Blog Post

Stocks Rise During a Busy Central Bank Week

Major stock indices rose this week following a busy week for central bank announcements.

The Federal Reserve met and left the Federal Funds rate unchanged at 5.25% to 5.5%.  The FED is still signaling three rate cuts later this year but nearly half of FED members are leaning towards only two rate cuts.

The Bank of Canada left its benchmark interest rate unchanged and predicted it would be done with quantitative tightening in 2025.  Quantitative tightening is the process of not replacing bonds in its portfolio when they mature, essentially reducing the amount of money.

The Bank of Japan finally abandoned its negative interest rate policy and raised short term interest rates to between 0.00 and 0.01%.  Japan is the last country to abandon negative interest rates.  It also abandoned its policy of controlling long term interest rates, known as yield curve control, as well as buying exchange traded funds of stocks.  The bank may still buy bonds but without a strict yield curve control.

The Bank of England met and left its short-term rate at 5.25%. 

Turkey’s central bank raised its short-term interest rate from 45.0% to 50.0% to fight its high inflation rate.

The Swiss National Bank cut its short-term interest rate 0.25% to 1.5% and cited progress against inflation.

Treasury bond yields rose with the 30-year bond yield at 4.387% and the 10-Year note at 4.213%.  Freddie Mac reported that the average 30-year mortgage rate rose to 6.87%.  Crude oil fell to $80.80 a barrel and natural gas rose to $1.810 per MMBTUs.  The U.S. dollar index rose to 104.45 and gold fell to $2166.20 an ounce.

In economic reports this week:

  • China reported: for the first two months of the year:
    • Retail sales rose 5.5% from the same period last year.
      • Online retail sales rose 14.4%.
    • Fixed asset investment rose 4.2%.
    • Real estate investment fell 9%.
  • The National Association of Realtors reported that existing home sales surged 9.5% in February but were down 3.3% from a year ago.
    • The inventory of unsold homes rose 5.9% in January.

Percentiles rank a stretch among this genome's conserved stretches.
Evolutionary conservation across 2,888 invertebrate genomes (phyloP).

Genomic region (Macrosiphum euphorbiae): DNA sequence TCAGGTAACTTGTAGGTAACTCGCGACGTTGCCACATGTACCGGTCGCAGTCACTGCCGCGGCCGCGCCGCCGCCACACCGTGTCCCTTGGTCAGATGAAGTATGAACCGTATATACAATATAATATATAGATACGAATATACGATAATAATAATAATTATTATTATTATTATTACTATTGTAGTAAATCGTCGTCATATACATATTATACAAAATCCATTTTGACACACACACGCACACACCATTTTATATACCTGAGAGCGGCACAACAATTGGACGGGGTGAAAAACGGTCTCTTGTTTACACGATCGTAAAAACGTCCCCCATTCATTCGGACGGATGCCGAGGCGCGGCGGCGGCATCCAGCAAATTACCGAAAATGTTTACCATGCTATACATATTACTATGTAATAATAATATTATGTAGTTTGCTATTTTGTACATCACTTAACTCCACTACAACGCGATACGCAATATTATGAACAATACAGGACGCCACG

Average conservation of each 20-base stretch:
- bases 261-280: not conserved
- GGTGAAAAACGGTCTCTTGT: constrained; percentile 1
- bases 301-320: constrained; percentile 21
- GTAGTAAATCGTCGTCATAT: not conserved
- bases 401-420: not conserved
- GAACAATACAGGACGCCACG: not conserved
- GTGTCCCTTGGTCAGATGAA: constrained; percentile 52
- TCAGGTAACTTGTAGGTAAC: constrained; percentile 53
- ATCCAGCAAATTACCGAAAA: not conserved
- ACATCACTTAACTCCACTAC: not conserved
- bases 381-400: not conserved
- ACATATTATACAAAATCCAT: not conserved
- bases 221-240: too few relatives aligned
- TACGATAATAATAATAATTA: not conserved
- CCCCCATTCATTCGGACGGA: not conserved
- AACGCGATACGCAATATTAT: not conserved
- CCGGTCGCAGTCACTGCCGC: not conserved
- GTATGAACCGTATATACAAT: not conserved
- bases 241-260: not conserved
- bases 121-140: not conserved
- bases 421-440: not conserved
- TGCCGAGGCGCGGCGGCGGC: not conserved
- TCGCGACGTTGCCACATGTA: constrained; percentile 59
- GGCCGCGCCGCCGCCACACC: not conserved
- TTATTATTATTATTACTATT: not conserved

• The median price of a home sale was $384,500 up 5.7% from a year ago.
  • The Commerce Department reported:
    • Housing starts rose 10.7% in February from the revised January level and 5.9% above February 2023.
    • Permits, a sign of future housing starts, rose 1.9% from January and 2.4% above February 2023.
  • The Labor Department reported:
    • Seasonally adjusted first-time claims for unemployment were 210,000, a decrease of 2,000 from the previous week’s revised level.
      • The 4-week moving average of claims, designed to smooth out volatility, was 211,250, an increase of 2,500 from the previous week’s revised level. 
      • For the full unemployment report go here: .
  • The EIA weekly oil report is here: .  Also, the EIA reported in the prior week:
    • Field production of crude oil was unchanged at 13.2MM BPD.
    • Natural gas storage rose 7BN cubic feet and was above the highest level during the past five years at this time of year.
  • Baker Hughes reported the number of oil rigs fell 1 to 509 and the number of natural gas rigs fell 4 to 112.

Please call us if you have any questions.

Loren Rex – Emeritus

Erik A Smith, AIF® – President & C.E.O.

These are the opinions of Loren Rex and Erik Smith and are not necessarily those of Cambridge, are for informational purposes only, and should not be construed or acted upon as individualized investment advice. The Indices mentioned are unmanaged and cannot be invested into directly. The Dow Jones Industrial Average, Dow Jones, or simply the Dow, is a stock market index of 30 prominent companies listed on stock exchanges in the United States. The DJIA is one of the oldest and most commonly followed equity indexes. The Nasdaq Composite is a stock market index that includes almost all stocks listed on the Nasdaq stock exchange (more than 2500 stocks).



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